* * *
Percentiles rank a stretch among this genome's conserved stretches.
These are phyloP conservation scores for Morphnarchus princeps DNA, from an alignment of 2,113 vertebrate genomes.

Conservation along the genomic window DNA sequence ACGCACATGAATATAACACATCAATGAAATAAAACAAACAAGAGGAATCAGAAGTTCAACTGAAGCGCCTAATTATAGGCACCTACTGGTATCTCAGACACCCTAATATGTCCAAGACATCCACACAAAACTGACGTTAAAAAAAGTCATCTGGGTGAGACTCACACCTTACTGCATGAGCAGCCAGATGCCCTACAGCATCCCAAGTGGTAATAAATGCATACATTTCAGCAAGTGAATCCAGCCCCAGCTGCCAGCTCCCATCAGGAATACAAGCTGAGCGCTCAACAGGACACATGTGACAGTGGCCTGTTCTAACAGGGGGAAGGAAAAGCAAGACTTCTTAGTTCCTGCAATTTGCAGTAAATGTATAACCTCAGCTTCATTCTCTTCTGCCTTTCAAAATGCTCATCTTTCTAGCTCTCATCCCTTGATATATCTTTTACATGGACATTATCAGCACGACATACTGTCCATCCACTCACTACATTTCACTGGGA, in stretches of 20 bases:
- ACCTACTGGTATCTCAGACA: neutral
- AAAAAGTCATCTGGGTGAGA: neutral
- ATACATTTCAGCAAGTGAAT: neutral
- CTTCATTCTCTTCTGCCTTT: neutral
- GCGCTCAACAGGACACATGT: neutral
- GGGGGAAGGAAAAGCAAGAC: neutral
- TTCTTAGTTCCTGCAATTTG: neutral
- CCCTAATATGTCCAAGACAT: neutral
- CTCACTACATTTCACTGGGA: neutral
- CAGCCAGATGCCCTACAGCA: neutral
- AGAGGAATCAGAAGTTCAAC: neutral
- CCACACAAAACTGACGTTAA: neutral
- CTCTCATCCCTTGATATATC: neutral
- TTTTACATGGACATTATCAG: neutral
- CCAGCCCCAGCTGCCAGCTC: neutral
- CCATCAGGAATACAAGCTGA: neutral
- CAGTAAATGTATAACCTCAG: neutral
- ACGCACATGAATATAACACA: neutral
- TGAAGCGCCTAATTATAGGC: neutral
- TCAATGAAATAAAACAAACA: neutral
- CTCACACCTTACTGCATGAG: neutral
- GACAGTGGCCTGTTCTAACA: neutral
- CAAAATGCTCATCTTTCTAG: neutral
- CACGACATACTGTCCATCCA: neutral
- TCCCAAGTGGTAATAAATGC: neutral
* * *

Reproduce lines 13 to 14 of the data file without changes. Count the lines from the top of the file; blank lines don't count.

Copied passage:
- CAGCCAGATGCCCTACAGCA: neutral
- AGAGGAATCAGAAGTTCAAC: neutral